By NIKKI COLONNA
Holocaust survivor, Katherine Sattler, visited Lynn to share her experience with students and faculty. She inspired many to alter their perception of life after hearing her heartfelt story of her painful path to liberation in 1945.
Living in a small city in present day Ukraine, Sattler introduced the audience to her hardships when the first German soldiers began to take over her town. She was a 14-year-old girl who went to church with her family every Sunday, but that tradition was the first to disappear. Next went her father’s grocery business. Her friends were then lost because she could not be around those who wore the Jewish star.
She remembered how strange German men invaded her house and privacy; moving in and leaving her family of four only able to access one bedroom and the kitchen. Her life lost its order.
“There was nothing we could do about it,” said Sattler. Sattler was eventually completely forced out of her house and put on a cattle car with 75 other people all squished together, heading to an unknown destination. Several perished along the way due to illness or old age. She declared how the stench of death right next to her just emphasized the hopelessness in that travel car.
“We had no idea where we were going,” said Sattler.
A crack of light through the ceiling of the container that Sattler was located in was the only way of knowing whether it was day or night. The only items that her family was able to keep during the journey consisted of a little bit of food, clothes and a pair of shoes.
Upon arrival Sattler, her sister and her mother were separated from her father. She made every effort to stay with her sister and mother. They were moved together to a concentration camp. It was here when she put the responsibility upon herself to take care of them no matter what happened. The camp’s process involved being stripped of all clothes anyone owned, an ice cold shower and the shaving of all hair. Then everyone was provided with the grey uniformed clothing in order to remove all individuality. Her job was to rummage through the mile high piles of clothes that once belonged to those who died on the way over. Off in the distance she could see a smoke stack where the disgusting odor of burning flesh could be smelled for miles. In this pile she found the horrifying evidence of her father’s status; his jacket. “…That’s when I started to cry because I knew everyone was dead,” said Sattler. Her course continued as she trudged along in The Death March on Jan. 18, 1945. Lasting about 3 and a half days, people of all ages marched to a labor camp. Disease, lack of food and exhaustion caused great demise once again.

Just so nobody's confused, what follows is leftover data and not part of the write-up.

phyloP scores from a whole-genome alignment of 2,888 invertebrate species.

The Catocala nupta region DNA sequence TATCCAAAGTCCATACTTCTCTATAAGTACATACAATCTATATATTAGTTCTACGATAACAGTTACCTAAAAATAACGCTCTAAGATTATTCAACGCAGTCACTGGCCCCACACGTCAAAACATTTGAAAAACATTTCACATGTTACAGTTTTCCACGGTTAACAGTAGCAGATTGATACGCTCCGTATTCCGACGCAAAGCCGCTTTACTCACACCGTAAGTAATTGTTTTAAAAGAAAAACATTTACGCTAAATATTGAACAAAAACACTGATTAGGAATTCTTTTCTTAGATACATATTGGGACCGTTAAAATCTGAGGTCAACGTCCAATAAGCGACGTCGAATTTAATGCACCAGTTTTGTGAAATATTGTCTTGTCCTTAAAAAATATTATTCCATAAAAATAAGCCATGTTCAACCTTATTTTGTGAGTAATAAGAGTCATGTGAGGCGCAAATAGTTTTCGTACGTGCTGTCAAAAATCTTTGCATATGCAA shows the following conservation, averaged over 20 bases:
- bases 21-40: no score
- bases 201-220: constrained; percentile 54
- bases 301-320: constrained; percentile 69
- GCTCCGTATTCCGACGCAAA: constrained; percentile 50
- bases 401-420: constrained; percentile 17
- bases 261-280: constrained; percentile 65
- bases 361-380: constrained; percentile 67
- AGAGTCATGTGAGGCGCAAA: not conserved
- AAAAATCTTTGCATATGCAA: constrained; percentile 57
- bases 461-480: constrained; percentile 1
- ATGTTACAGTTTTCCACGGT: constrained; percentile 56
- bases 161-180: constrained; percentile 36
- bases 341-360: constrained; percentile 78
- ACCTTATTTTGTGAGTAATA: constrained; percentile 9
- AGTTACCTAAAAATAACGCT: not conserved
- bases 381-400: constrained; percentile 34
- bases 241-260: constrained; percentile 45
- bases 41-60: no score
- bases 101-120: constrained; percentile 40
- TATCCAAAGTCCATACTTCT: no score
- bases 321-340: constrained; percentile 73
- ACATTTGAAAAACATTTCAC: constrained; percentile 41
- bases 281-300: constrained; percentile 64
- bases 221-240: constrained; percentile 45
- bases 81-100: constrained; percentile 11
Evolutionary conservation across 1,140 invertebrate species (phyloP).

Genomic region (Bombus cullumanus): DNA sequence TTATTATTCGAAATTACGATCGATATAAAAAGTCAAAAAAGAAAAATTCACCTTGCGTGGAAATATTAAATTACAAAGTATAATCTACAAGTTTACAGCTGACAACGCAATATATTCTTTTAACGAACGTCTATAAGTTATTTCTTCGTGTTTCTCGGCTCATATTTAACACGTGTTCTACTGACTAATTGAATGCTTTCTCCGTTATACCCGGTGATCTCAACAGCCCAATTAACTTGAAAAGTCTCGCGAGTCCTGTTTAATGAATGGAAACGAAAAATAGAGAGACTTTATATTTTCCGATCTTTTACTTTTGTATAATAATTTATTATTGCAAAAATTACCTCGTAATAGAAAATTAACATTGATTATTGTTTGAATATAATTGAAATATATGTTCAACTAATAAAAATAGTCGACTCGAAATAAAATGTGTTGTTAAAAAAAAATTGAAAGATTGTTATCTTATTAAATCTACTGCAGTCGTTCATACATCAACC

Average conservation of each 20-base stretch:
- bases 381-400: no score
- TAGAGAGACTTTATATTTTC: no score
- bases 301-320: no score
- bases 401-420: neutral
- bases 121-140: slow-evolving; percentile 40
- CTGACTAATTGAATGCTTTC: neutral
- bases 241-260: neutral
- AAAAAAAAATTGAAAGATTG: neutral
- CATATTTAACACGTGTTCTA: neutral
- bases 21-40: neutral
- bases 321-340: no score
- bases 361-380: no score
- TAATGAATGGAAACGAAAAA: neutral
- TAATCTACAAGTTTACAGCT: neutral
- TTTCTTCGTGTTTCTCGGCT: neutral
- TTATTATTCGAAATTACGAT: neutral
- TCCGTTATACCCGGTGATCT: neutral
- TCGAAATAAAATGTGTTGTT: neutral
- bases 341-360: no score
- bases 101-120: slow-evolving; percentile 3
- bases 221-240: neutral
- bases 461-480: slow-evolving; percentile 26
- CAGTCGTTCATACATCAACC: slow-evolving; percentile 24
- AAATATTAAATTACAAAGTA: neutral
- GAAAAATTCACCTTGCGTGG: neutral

On May 3, 1945, Sattler, her sister and her mother were liberated.
As of today, Sattler has a different way of looking at life. She is truly full of emotion and enjoys helping people. She thanks God and her youthful innocence for getting her though it all. Her positive way of thinking is shocking to most people, especially after listening to all that she has been through, but is stimulating for anyone to mirror her spirit and love for anyone she meets.
“I never lost faith in God and never lost faith in people,” said Sattler enthusiastically and a smile on her face.